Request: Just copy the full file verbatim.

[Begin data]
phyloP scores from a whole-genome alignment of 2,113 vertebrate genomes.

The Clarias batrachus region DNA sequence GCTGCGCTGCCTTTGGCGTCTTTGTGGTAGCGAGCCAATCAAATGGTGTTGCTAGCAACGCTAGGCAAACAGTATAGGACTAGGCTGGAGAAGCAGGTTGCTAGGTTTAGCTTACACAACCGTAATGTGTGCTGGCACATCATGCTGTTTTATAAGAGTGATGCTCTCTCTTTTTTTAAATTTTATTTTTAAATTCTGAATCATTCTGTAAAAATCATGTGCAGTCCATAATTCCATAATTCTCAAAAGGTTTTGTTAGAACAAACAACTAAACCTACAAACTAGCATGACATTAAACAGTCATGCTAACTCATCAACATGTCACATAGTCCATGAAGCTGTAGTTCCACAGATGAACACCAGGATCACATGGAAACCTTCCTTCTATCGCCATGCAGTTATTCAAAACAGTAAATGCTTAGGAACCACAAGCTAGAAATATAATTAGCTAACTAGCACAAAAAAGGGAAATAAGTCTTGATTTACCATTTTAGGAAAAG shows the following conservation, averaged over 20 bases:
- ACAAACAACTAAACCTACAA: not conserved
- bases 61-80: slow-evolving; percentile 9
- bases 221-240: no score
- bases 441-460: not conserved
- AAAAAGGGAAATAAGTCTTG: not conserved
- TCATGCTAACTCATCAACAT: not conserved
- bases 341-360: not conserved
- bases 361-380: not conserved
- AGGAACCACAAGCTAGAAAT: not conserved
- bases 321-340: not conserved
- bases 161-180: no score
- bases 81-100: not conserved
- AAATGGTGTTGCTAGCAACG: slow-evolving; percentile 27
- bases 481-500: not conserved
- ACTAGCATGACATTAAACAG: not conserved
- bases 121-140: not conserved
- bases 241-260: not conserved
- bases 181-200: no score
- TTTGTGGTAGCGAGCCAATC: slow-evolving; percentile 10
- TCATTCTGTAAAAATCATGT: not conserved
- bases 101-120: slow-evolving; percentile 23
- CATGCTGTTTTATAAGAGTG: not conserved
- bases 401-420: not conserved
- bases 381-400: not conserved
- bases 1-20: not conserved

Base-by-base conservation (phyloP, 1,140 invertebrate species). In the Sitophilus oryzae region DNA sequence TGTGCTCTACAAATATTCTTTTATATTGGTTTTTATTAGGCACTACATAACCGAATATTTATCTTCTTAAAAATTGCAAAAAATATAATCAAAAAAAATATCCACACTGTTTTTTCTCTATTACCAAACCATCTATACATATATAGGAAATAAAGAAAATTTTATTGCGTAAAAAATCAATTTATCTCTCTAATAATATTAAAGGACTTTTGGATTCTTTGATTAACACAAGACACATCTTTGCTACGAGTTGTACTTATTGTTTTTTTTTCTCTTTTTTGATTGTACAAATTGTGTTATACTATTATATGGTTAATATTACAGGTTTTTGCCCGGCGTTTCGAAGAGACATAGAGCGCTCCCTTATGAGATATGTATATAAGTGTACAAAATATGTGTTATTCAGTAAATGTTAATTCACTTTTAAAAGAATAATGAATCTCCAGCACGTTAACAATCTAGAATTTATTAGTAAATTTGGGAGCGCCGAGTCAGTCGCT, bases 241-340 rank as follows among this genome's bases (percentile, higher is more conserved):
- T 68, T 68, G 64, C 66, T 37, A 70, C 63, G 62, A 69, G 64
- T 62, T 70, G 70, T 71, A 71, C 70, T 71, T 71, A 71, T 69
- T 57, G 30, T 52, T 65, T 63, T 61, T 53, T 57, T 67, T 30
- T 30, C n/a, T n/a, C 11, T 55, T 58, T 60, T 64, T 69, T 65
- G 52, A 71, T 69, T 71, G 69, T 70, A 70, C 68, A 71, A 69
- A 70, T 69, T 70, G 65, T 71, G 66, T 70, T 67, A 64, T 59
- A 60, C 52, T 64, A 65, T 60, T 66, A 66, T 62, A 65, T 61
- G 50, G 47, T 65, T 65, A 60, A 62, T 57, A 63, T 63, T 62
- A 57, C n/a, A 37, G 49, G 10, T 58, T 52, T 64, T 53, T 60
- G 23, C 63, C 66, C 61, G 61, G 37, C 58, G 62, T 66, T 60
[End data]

phyloP scores from a whole-genome alignment of 2,113 vertebrate genomes.

The Clarias batrachus region DNA sequence GCTGCGCTGCCTTTGGCGTCTTTGTGGTAGCGAGCCAATCAAATGGTGTTGCTAGCAACGCTAGGCAAACAGTATAGGACTAGGCTGGAGAAGCAGGTTGCTAGGTTTAGCTTACACAACCGTAATGTGTGCTGGCACATCATGCTGTTTTATAAGAGTGATGCTCTCTCTTTTTTTAAATTTTATTTTTAAATTCTGAATCATTCTGTAAAAATCATGTGCAGTCCATAATTCCATAATTCTCAAAAGGTTTTGTTAGAACAAACAACTAAACCTACAAACTAGCATGACATTAAACAGTCATGCTAACTCATCAACATGTCACATAGTCCATGAAGCTGTAGTTCCACAGATGAACACCAGGATCACATGGAAACCTTCCTTCTATCGCCATGCAGTTATTCAAAACAGTAAATGCTTAGGAACCACAAGCTAGAAATATAATTAGCTAACTAGCACAAAAAAGGGAAATAAGTCTTGATTTACCATTTTAGGAAAAG shows the following conservation, averaged over 20 bases:
- ACAAACAACTAAACCTACAA: not conserved
- bases 61-80: slow-evolving; percentile 9
- bases 221-240: no score
- bases 441-460: not conserved
- AAAAAGGGAAATAAGTCTTG: not conserved
- TCATGCTAACTCATCAACAT: not conserved
- bases 341-360: not conserved
- bases 361-380: not conserved
- AGGAACCACAAGCTAGAAAT: not conserved
- bases 321-340: not conserved
- bases 161-180: no score
- bases 81-100: not conserved
- AAATGGTGTTGCTAGCAACG: slow-evolving; percentile 27
- bases 481-500: not conserved
- ACTAGCATGACATTAAACAG: not conserved
- bases 121-140: not conserved
- bases 241-260: not conserved
- bases 181-200: no score
- TTTGTGGTAGCGAGCCAATC: slow-evolving; percentile 10
- TCATTCTGTAAAAATCATGT: not conserved
- bases 101-120: slow-evolving; percentile 23
- CATGCTGTTTTATAAGAGTG: not conserved
- bases 401-420: not conserved
- bases 381-400: not conserved
- bases 1-20: not conserved

Base-by-base conservation (phyloP, 1,140 invertebrate species). In the Sitophilus oryzae region DNA sequence TGTGCTCTACAAATATTCTTTTATATTGGTTTTTATTAGGCACTACATAACCGAATATTTATCTTCTTAAAAATTGCAAAAAATATAATCAAAAAAAATATCCACACTGTTTTTTCTCTATTACCAAACCATCTATACATATATAGGAAATAAAGAAAATTTTATTGCGTAAAAAATCAATTTATCTCTCTAATAATATTAAAGGACTTTTGGATTCTTTGATTAACACAAGACACATCTTTGCTACGAGTTGTACTTATTGTTTTTTTTTCTCTTTTTTGATTGTACAAATTGTGTTATACTATTATATGGTTAATATTACAGGTTTTTGCCCGGCGTTTCGAAGAGACATAGAGCGCTCCCTTATGAGATATGTATATAAGTGTACAAAATATGTGTTATTCAGTAAATGTTAATTCACTTTTAAAAGAATAATGAATCTCCAGCACGTTAACAATCTAGAATTTATTAGTAAATTTGGGAGCGCCGAGTCAGTCGCT, bases 241-340 rank as follows among this genome's bases (percentile, higher is more conserved):
- T 68, T 68, G 64, C 66, T 37, A 70, C 63, G 62, A 69, G 64
- T 62, T 70, G 70, T 71, A 71, C 70, T 71, T 71, A 71, T 69
- T 57, G 30, T 52, T 65, T 63, T 61, T 53, T 57, T 67, T 30
- T 30, C n/a, T n/a, C 11, T 55, T 58, T 60, T 64, T 69, T 65
- G 52, A 71, T 69, T 71, G 69, T 70, A 70, C 68, A 71, A 69
- A 70, T 69, T 70, G 65, T 71, G 66, T 70, T 67, A 64, T 59
- A 60, C 52, T 64, A 65, T 60, T 66, A 66, T 62, A 65, T 61
- G 50, G 47, T 65, T 65, A 60, A 62, T 57, A 63, T 63, T 62
- A 57, C n/a, A 37, G 49, G 10, T 58, T 52, T 64, T 53, T 60
- G 23, C 63, C 66, C 61, G 61, G 37, C 58, G 62, T 66, T 60